Friday, April 14, 2006

Where To Use AJAX

It's been well over a year now since GMail changed the way everyone thought about web applications.
Here are places Ajax should now be required in a web application:

Form driven interaction
Forms are slow. Very slow. Editing a tag on a bookmark? Click on the edit link to load the edit bookmark form page, then edit the field and hit submit to wait for the submission to go through, then return to the previous page and scroll down to find the bookmark to see if the tags look right..

But with Ajax? Click on the edit link to instantly start changing tags, click on the submit button to asynchronously send off changes to the tags and quickly see in place what changed, no reloading the entire page..

Deep hierarchical tree navigation
First of all, applications with deep hierarchical tree navigation are generally a nightmare. Simple flat topologies and search/tagging works very well in most circumstances. But if an application really calls for it, use Javascript to manage the topology UI, and Ajax to lessen the burden on the server by lazy loading deep hierarchy data. For example: it's way too time consuming to read discussion threads by clicking through and loading completely new pages to see a one line response..

Rapid user-to-user communication
In a message posting application that creates immediate discussions between people, what really sucks is forcing the user to refresh the page over and over to see a reply. Replies should be instant, users shouldn't have to obsessively refresh. Even GMail, which improves on the old hotmail/yahoo mail 'refresh inbox, refresh inbox' symptom, doesn't really push Ajax far enough yet in terms of notifying new mail instantly..

Voting, Yes/No boxes, Ratings submissions
It's really too bad there are no consistent UI cues for Ajax submission, because submitting a vote or a yes/no response is so much less painful when the submission is handled through Ajax. By reducing the time and impact of clicking on things, Ajax applications become a lot more interactive - if it takes a 40 seconds to register a vote, most people would probably pass unless they really care. If it takes 1 second to vote, a much larger percentage of people are likely to vote. (Sample:Movie ratings are 2008 on Netflix versus 210 ratings on

Filtering and involved data manipulation
Applying a filter, sorting by date, sorting by date and name, toggling on and off filters, etc. Any highly interactive data manipulation should really be done in Javascript instead of through a series of server requests. Finding and manipulating a lot of data is hard enough without waiting 30 seconds between each change in views, Ajax can really speed this up..

Commonly entered text hints/autocompletion
Entering the same text phrases or predictable text phrases is something software/javascript can be good at helping out with. It's very useful in and GMail, for quickly adding tags/email addresses..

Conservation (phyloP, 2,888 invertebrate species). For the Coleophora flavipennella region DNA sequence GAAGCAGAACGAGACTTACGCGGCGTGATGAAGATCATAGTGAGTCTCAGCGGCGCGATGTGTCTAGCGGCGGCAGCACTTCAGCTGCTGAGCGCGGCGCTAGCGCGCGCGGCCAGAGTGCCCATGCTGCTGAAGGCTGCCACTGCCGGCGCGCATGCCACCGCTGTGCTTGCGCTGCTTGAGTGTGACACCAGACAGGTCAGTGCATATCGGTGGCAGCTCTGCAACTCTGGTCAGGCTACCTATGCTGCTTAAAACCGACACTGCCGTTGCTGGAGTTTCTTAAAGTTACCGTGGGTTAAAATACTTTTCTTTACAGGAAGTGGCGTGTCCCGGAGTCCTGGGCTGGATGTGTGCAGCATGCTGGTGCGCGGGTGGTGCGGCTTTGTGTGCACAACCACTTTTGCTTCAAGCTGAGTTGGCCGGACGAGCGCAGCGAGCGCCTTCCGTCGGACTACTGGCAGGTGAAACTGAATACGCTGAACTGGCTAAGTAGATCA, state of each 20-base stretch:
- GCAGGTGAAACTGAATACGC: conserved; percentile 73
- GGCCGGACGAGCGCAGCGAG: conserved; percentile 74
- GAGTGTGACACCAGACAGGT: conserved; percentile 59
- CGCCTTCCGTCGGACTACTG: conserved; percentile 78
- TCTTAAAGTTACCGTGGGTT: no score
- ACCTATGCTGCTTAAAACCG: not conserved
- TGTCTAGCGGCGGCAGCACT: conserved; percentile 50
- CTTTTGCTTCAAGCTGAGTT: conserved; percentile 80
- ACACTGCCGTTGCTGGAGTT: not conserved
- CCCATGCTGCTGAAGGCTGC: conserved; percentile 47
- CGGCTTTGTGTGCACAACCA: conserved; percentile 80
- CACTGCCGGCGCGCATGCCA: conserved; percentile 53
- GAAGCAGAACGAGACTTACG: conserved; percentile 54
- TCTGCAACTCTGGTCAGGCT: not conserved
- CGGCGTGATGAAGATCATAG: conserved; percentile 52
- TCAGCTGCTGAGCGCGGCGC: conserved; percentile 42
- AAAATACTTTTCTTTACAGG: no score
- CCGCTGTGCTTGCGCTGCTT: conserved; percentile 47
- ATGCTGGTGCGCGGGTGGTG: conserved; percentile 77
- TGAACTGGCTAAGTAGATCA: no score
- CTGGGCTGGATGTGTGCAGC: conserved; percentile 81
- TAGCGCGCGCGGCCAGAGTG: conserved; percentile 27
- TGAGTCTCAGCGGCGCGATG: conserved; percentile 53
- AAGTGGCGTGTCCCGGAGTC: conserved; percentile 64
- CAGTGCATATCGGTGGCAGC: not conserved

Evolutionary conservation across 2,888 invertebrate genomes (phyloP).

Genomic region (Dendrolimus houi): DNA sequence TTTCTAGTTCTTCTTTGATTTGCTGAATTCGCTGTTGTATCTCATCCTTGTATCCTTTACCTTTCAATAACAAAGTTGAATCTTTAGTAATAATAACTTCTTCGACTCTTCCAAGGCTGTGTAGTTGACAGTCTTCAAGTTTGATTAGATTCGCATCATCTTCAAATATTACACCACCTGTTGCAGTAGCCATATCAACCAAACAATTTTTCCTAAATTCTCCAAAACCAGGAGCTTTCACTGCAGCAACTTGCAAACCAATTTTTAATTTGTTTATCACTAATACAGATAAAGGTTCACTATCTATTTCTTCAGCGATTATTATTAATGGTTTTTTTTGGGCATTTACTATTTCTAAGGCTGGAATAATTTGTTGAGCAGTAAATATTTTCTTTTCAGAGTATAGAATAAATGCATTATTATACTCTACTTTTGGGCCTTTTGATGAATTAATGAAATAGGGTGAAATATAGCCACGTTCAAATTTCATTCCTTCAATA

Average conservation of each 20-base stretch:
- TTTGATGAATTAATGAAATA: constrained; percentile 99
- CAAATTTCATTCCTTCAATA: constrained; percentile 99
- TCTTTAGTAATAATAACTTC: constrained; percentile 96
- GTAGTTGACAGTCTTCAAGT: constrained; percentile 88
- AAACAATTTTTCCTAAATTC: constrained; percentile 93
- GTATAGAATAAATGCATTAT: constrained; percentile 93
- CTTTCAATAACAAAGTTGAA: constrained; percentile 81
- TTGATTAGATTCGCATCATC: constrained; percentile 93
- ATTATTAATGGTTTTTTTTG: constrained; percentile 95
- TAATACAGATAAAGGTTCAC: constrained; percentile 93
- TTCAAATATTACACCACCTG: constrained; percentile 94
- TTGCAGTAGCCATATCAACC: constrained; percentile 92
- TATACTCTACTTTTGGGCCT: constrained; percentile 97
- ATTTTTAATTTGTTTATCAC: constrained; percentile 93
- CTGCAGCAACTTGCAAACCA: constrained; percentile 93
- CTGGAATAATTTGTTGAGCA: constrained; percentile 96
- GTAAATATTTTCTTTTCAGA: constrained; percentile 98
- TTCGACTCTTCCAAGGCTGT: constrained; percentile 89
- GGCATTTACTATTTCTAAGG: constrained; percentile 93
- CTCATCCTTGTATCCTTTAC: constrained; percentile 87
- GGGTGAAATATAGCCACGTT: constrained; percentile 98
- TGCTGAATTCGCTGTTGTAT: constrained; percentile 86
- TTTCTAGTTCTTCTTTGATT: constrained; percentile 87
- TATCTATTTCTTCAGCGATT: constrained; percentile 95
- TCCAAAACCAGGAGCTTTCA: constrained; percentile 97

Where you shouldn't use AJAX:

Simple forms
Even though forms are the single biggest beneficiary of Ajaxification, a simple comment form, or submit order form, or other one-off rarely used form does not benefit from Ajax driven submission. Generally, if a form is not used much, or it's critical to work properly, Ajax is not that helpful..

LiveSearch on blogs is more annoying than useful. There's a reason that Google Suggest is staying in beta and not going on the front page of Google. Searching on doesn't allow use of the back button to see a previous search, or previous pages. Maybe it's possible that no one has gotten this right yet, but getting this right is hard enough that it's generally not a good idea, or more trouble that it's worth..

Basic navigation
In general, driving basic site/application navigation using Ajax is an awful idea. Why would anyone want to spend time writing code to emulate the browser behavior when they could spend time making their application better? For basic navigating between documents, Javascript doesn't help..

Replacing a large amount of text
Ajax saves a complete refresh of the page, so small pieces of the page can be more dynamically updated. But if nearly everything on a page is changing, why not just request a new page from the server?

Display manipulation
Even though it seems that Ajax is purely a UI technology, it's not. It's actually a data synchronization, manipulation and transfer technology. For maintainable and clean web applications, it's a good idea not to have Ajax/Javascript manipulate the interface directly at all. Javascript can stay separate and simply manipulate the XHTML/HTML DOM, with CSS rules dictating how the UI displays that data..

Useless widgets
Sliders, drag and drops, bouncies, mouse gestures, whatever. Mostly these widgets can be replaced with more intuitive controls, or eliminated altogether in favor of simplicity. In picking colors, maybe a slider widget is useful to pick the exact shade. But in picking a price point in a store, a slider to pick the price to the cent is just overkill..

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  1. dear

    u r devalop is very high quality

    الي الامام يا باشمهندس

    حبيبك تامر

  2. SO, if my app has quite a lot of clicks for Yes?/Enter values?/OK?/Submit? would it be good for me to go for AJAX?
    I will also be using the saved data later.